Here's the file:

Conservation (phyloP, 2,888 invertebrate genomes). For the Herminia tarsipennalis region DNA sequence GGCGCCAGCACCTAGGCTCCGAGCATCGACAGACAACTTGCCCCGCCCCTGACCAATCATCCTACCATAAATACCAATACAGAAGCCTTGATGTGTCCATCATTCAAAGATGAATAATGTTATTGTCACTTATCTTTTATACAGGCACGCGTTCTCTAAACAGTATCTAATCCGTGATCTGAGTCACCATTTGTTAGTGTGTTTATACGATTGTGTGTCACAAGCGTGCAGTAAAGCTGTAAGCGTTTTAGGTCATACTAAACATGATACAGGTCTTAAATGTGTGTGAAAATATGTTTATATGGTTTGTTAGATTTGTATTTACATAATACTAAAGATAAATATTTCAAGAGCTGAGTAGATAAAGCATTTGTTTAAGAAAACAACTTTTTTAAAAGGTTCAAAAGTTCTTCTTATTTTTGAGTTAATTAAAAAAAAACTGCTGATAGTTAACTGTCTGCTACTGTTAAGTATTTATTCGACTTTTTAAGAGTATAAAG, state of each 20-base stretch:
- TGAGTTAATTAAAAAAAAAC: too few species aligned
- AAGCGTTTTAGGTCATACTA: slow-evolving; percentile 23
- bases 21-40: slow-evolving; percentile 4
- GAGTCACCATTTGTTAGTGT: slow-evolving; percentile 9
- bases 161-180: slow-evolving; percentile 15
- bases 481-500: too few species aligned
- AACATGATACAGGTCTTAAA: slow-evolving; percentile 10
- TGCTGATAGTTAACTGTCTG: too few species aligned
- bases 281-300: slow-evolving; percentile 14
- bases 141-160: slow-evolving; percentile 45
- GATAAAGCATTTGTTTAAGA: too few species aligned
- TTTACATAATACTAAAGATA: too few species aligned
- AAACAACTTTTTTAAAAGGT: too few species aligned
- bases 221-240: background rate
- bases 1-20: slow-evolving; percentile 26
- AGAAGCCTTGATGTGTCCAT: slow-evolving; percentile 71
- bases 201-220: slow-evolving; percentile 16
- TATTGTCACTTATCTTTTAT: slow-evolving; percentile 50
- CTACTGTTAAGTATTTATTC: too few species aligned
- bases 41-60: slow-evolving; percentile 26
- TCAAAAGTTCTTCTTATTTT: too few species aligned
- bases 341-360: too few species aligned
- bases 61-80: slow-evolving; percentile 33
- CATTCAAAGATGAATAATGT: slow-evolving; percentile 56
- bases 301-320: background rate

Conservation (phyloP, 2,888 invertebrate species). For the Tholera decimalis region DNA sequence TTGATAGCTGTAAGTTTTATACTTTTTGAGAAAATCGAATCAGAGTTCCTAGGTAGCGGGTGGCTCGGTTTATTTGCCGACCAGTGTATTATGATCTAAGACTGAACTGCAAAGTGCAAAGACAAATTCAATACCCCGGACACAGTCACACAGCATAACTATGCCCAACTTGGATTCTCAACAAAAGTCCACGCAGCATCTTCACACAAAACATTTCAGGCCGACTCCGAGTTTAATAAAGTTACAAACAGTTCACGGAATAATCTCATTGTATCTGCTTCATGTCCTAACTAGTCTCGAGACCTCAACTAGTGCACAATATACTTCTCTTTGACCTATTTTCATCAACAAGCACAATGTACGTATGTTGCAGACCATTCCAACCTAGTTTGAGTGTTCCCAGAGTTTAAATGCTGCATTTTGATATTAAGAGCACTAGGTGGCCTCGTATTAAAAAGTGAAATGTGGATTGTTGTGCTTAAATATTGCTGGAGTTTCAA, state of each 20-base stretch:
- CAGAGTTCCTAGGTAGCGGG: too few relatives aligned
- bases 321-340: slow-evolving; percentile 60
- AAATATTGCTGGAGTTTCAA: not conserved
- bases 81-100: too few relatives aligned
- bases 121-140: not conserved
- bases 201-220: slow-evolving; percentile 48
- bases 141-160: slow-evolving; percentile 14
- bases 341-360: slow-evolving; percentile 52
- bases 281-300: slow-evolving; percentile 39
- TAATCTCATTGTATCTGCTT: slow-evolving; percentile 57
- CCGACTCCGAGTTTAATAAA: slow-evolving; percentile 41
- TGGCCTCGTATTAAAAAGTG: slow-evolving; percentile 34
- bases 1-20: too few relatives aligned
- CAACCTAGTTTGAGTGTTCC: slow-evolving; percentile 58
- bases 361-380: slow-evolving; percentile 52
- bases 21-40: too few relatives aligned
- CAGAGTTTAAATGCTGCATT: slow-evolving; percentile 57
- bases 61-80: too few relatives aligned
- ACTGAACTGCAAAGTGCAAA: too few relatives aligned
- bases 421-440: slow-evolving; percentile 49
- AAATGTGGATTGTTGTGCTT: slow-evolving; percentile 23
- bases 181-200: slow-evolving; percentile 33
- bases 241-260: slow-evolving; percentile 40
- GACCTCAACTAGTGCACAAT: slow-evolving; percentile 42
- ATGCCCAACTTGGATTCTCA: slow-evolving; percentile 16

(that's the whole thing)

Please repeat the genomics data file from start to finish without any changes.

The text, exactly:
Conservation (phyloP, 2,888 invertebrate genomes). For the Herminia tarsipennalis region DNA sequence GGCGCCAGCACCTAGGCTCCGAGCATCGACAGACAACTTGCCCCGCCCCTGACCAATCATCCTACCATAAATACCAATACAGAAGCCTTGATGTGTCCATCATTCAAAGATGAATAATGTTATTGTCACTTATCTTTTATACAGGCACGCGTTCTCTAAACAGTATCTAATCCGTGATCTGAGTCACCATTTGTTAGTGTGTTTATACGATTGTGTGTCACAAGCGTGCAGTAAAGCTGTAAGCGTTTTAGGTCATACTAAACATGATACAGGTCTTAAATGTGTGTGAAAATATGTTTATATGGTTTGTTAGATTTGTATTTACATAATACTAAAGATAAATATTTCAAGAGCTGAGTAGATAAAGCATTTGTTTAAGAAAACAACTTTTTTAAAAGGTTCAAAAGTTCTTCTTATTTTTGAGTTAATTAAAAAAAAACTGCTGATAGTTAACTGTCTGCTACTGTTAAGTATTTATTCGACTTTTTAAGAGTATAAAG, state of each 20-base stretch:
- TGAGTTAATTAAAAAAAAAC: too few species aligned
- AAGCGTTTTAGGTCATACTA: slow-evolving; percentile 23
- bases 21-40: slow-evolving; percentile 4
- GAGTCACCATTTGTTAGTGT: slow-evolving; percentile 9
- bases 161-180: slow-evolving; percentile 15
- bases 481-500: too few species aligned
- AACATGATACAGGTCTTAAA: slow-evolving; percentile 10
- TGCTGATAGTTAACTGTCTG: too few species aligned
- bases 281-300: slow-evolving; percentile 14
- bases 141-160: slow-evolving; percentile 45
- GATAAAGCATTTGTTTAAGA: too few species aligned
- TTTACATAATACTAAAGATA: too few species aligned
- AAACAACTTTTTTAAAAGGT: too few species aligned
- bases 221-240: background rate
- bases 1-20: slow-evolving; percentile 26
- AGAAGCCTTGATGTGTCCAT: slow-evolving; percentile 71
- bases 201-220: slow-evolving; percentile 16
- TATTGTCACTTATCTTTTAT: slow-evolving; percentile 50
- CTACTGTTAAGTATTTATTC: too few species aligned
- bases 41-60: slow-evolving; percentile 26
- TCAAAAGTTCTTCTTATTTT: too few species aligned
- bases 341-360: too few species aligned
- bases 61-80: slow-evolving; percentile 33
- CATTCAAAGATGAATAATGT: slow-evolving; percentile 56
- bases 301-320: background rate

Conservation (phyloP, 2,888 invertebrate species). For the Tholera decimalis region DNA sequence TTGATAGCTGTAAGTTTTATACTTTTTGAGAAAATCGAATCAGAGTTCCTAGGTAGCGGGTGGCTCGGTTTATTTGCCGACCAGTGTATTATGATCTAAGACTGAACTGCAAAGTGCAAAGACAAATTCAATACCCCGGACACAGTCACACAGCATAACTATGCCCAACTTGGATTCTCAACAAAAGTCCACGCAGCATCTTCACACAAAACATTTCAGGCCGACTCCGAGTTTAATAAAGTTACAAACAGTTCACGGAATAATCTCATTGTATCTGCTTCATGTCCTAACTAGTCTCGAGACCTCAACTAGTGCACAATATACTTCTCTTTGACCTATTTTCATCAACAAGCACAATGTACGTATGTTGCAGACCATTCCAACCTAGTTTGAGTGTTCCCAGAGTTTAAATGCTGCATTTTGATATTAAGAGCACTAGGTGGCCTCGTATTAAAAAGTGAAATGTGGATTGTTGTGCTTAAATATTGCTGGAGTTTCAA, state of each 20-base stretch:
- CAGAGTTCCTAGGTAGCGGG: too few relatives aligned
- bases 321-340: slow-evolving; percentile 60
- AAATATTGCTGGAGTTTCAA: not conserved
- bases 81-100: too few relatives aligned
- bases 121-140: not conserved
- bases 201-220: slow-evolving; percentile 48
- bases 141-160: slow-evolving; percentile 14
- bases 341-360: slow-evolving; percentile 52
- bases 281-300: slow-evolving; percentile 39
- TAATCTCATTGTATCTGCTT: slow-evolving; percentile 57
- CCGACTCCGAGTTTAATAAA: slow-evolving; percentile 41
- TGGCCTCGTATTAAAAAGTG: slow-evolving; percentile 34
- bases 1-20: too few relatives aligned
- CAACCTAGTTTGAGTGTTCC: slow-evolving; percentile 58
- bases 361-380: slow-evolving; percentile 52
- bases 21-40: too few relatives aligned
- CAGAGTTTAAATGCTGCATT: slow-evolving; percentile 57
- bases 61-80: too few relatives aligned
- ACTGAACTGCAAAGTGCAAA: too few relatives aligned
- bases 421-440: slow-evolving; percentile 49
- AAATGTGGATTGTTGTGCTT: slow-evolving; percentile 23
- bases 181-200: slow-evolving; percentile 33
- bases 241-260: slow-evolving; percentile 40
- GACCTCAACTAGTGCACAAT: slow-evolving; percentile 42
- ATGCCCAACTTGGATTCTCA: slow-evolving; percentile 16